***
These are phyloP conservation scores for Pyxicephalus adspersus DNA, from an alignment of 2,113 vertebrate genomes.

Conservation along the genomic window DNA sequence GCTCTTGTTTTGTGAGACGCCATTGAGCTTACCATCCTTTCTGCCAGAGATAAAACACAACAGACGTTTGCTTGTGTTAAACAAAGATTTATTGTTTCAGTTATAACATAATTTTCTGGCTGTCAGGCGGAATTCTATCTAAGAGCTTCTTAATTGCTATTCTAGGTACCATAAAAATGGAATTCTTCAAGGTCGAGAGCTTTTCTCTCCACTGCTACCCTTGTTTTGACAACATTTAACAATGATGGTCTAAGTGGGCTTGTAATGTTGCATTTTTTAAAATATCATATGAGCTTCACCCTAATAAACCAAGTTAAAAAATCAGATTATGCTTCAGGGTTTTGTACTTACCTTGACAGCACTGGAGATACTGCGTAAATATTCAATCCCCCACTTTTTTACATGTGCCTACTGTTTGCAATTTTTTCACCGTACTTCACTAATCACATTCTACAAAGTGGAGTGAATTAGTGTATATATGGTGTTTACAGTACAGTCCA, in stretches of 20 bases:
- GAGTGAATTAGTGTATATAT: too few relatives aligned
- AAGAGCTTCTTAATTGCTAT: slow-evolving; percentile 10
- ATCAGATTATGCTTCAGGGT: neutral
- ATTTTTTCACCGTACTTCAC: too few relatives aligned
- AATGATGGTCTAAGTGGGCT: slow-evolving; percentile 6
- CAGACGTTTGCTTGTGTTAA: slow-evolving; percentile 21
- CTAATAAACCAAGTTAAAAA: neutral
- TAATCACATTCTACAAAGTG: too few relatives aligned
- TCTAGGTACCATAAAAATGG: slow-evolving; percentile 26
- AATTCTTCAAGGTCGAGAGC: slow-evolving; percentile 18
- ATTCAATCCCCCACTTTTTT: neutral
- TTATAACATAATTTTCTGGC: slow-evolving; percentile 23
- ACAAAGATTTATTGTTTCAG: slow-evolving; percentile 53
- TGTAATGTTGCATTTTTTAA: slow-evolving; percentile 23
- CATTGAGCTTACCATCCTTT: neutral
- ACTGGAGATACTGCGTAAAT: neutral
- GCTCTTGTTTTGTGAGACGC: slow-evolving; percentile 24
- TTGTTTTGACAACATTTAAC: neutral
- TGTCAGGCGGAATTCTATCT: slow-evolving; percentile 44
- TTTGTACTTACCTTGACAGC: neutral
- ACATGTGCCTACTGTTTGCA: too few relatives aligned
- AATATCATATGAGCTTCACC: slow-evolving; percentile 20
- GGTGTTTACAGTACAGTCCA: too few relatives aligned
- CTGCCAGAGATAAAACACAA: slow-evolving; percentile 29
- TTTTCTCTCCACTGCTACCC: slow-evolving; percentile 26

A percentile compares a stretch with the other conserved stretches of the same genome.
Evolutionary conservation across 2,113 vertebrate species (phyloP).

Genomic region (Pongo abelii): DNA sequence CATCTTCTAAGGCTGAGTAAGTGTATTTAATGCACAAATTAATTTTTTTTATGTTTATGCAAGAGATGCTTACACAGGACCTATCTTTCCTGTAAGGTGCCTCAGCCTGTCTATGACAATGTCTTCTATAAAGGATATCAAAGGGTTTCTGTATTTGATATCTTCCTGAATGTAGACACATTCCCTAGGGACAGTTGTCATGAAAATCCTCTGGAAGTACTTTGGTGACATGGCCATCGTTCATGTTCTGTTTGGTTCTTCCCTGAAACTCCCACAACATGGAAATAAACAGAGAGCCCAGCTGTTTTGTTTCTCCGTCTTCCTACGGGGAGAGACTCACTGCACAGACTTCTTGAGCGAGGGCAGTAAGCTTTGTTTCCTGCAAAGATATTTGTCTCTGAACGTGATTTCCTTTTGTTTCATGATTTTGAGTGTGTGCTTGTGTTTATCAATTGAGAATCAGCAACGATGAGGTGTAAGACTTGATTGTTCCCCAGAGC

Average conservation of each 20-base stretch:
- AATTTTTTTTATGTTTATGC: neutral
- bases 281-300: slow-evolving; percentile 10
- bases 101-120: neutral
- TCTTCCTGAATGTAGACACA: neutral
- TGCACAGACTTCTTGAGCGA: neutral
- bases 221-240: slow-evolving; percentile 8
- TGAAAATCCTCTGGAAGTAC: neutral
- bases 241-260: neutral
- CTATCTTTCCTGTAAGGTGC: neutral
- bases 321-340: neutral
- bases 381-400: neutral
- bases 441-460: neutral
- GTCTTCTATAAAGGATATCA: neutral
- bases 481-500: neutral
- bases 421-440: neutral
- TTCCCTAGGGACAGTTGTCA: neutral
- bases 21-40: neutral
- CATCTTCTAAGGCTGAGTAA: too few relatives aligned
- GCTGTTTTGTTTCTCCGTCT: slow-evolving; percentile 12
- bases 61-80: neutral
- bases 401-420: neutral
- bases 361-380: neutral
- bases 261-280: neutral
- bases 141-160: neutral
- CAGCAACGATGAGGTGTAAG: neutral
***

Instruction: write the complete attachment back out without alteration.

These are phyloP conservation scores for Pyxicephalus adspersus DNA, from an alignment of 2,113 vertebrate genomes.

Conservation along the genomic window DNA sequence GCTCTTGTTTTGTGAGACGCCATTGAGCTTACCATCCTTTCTGCCAGAGATAAAACACAACAGACGTTTGCTTGTGTTAAACAAAGATTTATTGTTTCAGTTATAACATAATTTTCTGGCTGTCAGGCGGAATTCTATCTAAGAGCTTCTTAATTGCTATTCTAGGTACCATAAAAATGGAATTCTTCAAGGTCGAGAGCTTTTCTCTCCACTGCTACCCTTGTTTTGACAACATTTAACAATGATGGTCTAAGTGGGCTTGTAATGTTGCATTTTTTAAAATATCATATGAGCTTCACCCTAATAAACCAAGTTAAAAAATCAGATTATGCTTCAGGGTTTTGTACTTACCTTGACAGCACTGGAGATACTGCGTAAATATTCAATCCCCCACTTTTTTACATGTGCCTACTGTTTGCAATTTTTTCACCGTACTTCACTAATCACATTCTACAAAGTGGAGTGAATTAGTGTATATATGGTGTTTACAGTACAGTCCA, in stretches of 20 bases:
- GAGTGAATTAGTGTATATAT: too few relatives aligned
- AAGAGCTTCTTAATTGCTAT: slow-evolving; percentile 10
- ATCAGATTATGCTTCAGGGT: neutral
- ATTTTTTCACCGTACTTCAC: too few relatives aligned
- AATGATGGTCTAAGTGGGCT: slow-evolving; percentile 6
- CAGACGTTTGCTTGTGTTAA: slow-evolving; percentile 21
- CTAATAAACCAAGTTAAAAA: neutral
- TAATCACATTCTACAAAGTG: too few relatives aligned
- TCTAGGTACCATAAAAATGG: slow-evolving; percentile 26
- AATTCTTCAAGGTCGAGAGC: slow-evolving; percentile 18
- ATTCAATCCCCCACTTTTTT: neutral
- TTATAACATAATTTTCTGGC: slow-evolving; percentile 23
- ACAAAGATTTATTGTTTCAG: slow-evolving; percentile 53
- TGTAATGTTGCATTTTTTAA: slow-evolving; percentile 23
- CATTGAGCTTACCATCCTTT: neutral
- ACTGGAGATACTGCGTAAAT: neutral
- GCTCTTGTTTTGTGAGACGC: slow-evolving; percentile 24
- TTGTTTTGACAACATTTAAC: neutral
- TGTCAGGCGGAATTCTATCT: slow-evolving; percentile 44
- TTTGTACTTACCTTGACAGC: neutral
- ACATGTGCCTACTGTTTGCA: too few relatives aligned
- AATATCATATGAGCTTCACC: slow-evolving; percentile 20
- GGTGTTTACAGTACAGTCCA: too few relatives aligned
- CTGCCAGAGATAAAACACAA: slow-evolving; percentile 29
- TTTTCTCTCCACTGCTACCC: slow-evolving; percentile 26

A percentile compares a stretch with the other conserved stretches of the same genome.
Evolutionary conservation across 2,113 vertebrate species (phyloP).

Genomic region (Pongo abelii): DNA sequence CATCTTCTAAGGCTGAGTAAGTGTATTTAATGCACAAATTAATTTTTTTTATGTTTATGCAAGAGATGCTTACACAGGACCTATCTTTCCTGTAAGGTGCCTCAGCCTGTCTATGACAATGTCTTCTATAAAGGATATCAAAGGGTTTCTGTATTTGATATCTTCCTGAATGTAGACACATTCCCTAGGGACAGTTGTCATGAAAATCCTCTGGAAGTACTTTGGTGACATGGCCATCGTTCATGTTCTGTTTGGTTCTTCCCTGAAACTCCCACAACATGGAAATAAACAGAGAGCCCAGCTGTTTTGTTTCTCCGTCTTCCTACGGGGAGAGACTCACTGCACAGACTTCTTGAGCGAGGGCAGTAAGCTTTGTTTCCTGCAAAGATATTTGTCTCTGAACGTGATTTCCTTTTGTTTCATGATTTTGAGTGTGTGCTTGTGTTTATCAATTGAGAATCAGCAACGATGAGGTGTAAGACTTGATTGTTCCCCAGAGC

Average conservation of each 20-base stretch:
- AATTTTTTTTATGTTTATGC: neutral
- bases 281-300: slow-evolving; percentile 10
- bases 101-120: neutral
- TCTTCCTGAATGTAGACACA: neutral
- TGCACAGACTTCTTGAGCGA: neutral
- bases 221-240: slow-evolving; percentile 8
- TGAAAATCCTCTGGAAGTAC: neutral
- bases 241-260: neutral
- CTATCTTTCCTGTAAGGTGC: neutral
- bases 321-340: neutral
- bases 381-400: neutral
- bases 441-460: neutral
- GTCTTCTATAAAGGATATCA: neutral
- bases 481-500: neutral
- bases 421-440: neutral
- TTCCCTAGGGACAGTTGTCA: neutral
- bases 21-40: neutral
- CATCTTCTAAGGCTGAGTAA: too few relatives aligned
- GCTGTTTTGTTTCTCCGTCT: slow-evolving; percentile 12
- bases 61-80: neutral
- bases 401-420: neutral
- bases 361-380: neutral
- bases 261-280: neutral
- bases 141-160: neutral
- CAGCAACGATGAGGTGTAAG: neutral